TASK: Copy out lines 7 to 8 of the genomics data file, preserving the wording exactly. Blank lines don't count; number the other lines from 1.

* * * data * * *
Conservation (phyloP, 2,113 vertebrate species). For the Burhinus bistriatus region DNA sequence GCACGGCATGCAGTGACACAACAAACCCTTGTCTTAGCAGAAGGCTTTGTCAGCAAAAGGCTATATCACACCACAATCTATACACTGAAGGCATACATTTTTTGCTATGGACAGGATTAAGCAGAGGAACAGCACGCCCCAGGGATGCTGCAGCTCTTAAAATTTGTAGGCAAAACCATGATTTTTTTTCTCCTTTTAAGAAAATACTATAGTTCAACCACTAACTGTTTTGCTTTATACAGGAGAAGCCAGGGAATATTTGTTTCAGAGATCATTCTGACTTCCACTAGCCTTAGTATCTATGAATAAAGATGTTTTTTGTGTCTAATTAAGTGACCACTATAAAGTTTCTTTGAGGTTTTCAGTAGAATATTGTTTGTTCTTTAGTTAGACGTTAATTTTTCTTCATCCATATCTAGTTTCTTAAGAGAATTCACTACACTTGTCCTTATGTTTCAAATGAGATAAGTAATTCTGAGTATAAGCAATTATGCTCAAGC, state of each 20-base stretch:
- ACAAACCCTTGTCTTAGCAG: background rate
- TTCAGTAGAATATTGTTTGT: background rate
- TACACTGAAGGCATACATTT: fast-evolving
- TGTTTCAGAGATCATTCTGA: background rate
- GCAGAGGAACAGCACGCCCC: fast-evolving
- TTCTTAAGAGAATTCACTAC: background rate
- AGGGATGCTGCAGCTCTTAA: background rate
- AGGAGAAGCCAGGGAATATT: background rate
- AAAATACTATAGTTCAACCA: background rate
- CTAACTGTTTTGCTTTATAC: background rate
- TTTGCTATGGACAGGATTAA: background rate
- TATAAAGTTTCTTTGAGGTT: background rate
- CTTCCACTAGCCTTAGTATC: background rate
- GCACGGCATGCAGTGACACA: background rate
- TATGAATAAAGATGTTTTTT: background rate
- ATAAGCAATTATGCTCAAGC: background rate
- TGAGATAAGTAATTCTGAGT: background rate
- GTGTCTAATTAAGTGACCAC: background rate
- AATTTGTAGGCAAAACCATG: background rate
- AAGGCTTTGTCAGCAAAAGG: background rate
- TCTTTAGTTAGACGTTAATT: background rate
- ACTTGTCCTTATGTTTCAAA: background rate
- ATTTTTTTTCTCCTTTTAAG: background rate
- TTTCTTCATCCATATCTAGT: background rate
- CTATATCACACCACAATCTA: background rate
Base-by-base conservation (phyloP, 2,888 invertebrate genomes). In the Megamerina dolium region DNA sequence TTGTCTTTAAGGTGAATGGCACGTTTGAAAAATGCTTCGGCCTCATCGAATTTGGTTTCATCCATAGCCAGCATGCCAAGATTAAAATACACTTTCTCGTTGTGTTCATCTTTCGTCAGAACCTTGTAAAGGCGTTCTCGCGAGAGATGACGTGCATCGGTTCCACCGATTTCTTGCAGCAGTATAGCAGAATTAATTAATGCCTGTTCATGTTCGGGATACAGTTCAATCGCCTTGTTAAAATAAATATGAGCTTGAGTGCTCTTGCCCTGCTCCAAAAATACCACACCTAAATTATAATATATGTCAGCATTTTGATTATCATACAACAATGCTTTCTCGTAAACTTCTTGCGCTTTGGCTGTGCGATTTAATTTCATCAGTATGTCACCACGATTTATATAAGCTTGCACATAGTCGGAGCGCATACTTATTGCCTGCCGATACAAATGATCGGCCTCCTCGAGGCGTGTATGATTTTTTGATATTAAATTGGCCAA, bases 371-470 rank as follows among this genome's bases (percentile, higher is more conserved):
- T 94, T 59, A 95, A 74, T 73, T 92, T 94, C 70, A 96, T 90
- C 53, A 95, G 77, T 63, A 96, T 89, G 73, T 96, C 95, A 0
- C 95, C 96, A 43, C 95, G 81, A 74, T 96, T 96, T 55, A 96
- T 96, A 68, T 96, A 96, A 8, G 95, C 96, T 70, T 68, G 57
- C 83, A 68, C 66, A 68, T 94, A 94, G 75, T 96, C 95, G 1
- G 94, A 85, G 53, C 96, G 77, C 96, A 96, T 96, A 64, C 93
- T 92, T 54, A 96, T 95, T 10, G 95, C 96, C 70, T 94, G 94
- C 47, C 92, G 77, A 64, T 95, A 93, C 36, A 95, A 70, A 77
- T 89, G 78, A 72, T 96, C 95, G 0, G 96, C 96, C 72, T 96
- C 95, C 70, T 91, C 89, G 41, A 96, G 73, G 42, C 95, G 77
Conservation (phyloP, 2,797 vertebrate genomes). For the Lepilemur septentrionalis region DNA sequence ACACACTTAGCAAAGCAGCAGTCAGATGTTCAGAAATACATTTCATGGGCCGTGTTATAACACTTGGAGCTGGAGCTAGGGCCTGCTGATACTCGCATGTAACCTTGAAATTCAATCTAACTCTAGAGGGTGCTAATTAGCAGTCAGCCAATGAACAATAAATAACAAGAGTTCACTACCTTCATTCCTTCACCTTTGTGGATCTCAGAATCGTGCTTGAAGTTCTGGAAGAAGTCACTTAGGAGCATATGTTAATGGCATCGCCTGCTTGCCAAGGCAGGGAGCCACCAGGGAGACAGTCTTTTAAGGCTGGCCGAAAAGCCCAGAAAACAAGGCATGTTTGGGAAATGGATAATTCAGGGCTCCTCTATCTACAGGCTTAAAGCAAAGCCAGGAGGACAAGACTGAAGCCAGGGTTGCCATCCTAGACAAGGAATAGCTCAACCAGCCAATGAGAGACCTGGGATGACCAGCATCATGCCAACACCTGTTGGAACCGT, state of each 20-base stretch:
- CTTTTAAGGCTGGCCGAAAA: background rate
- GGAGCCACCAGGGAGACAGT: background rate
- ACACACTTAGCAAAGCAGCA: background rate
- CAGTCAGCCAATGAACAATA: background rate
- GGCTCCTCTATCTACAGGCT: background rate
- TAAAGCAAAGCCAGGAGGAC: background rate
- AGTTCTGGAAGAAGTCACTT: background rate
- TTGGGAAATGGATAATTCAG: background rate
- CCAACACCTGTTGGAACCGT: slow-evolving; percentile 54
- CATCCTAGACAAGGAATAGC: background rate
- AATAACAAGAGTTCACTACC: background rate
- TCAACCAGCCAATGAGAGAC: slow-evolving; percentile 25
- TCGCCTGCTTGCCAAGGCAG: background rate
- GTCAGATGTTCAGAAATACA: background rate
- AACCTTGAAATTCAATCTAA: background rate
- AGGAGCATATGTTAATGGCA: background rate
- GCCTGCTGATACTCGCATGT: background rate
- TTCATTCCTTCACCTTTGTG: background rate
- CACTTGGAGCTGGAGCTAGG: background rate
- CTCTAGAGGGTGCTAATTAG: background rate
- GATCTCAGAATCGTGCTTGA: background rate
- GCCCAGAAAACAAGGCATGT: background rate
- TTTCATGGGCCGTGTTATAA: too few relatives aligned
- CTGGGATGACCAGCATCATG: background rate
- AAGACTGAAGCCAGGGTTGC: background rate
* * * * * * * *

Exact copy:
- TTCTTAAGAGAATTCACTAC: background rate
- AGGGATGCTGCAGCTCTTAA: background rate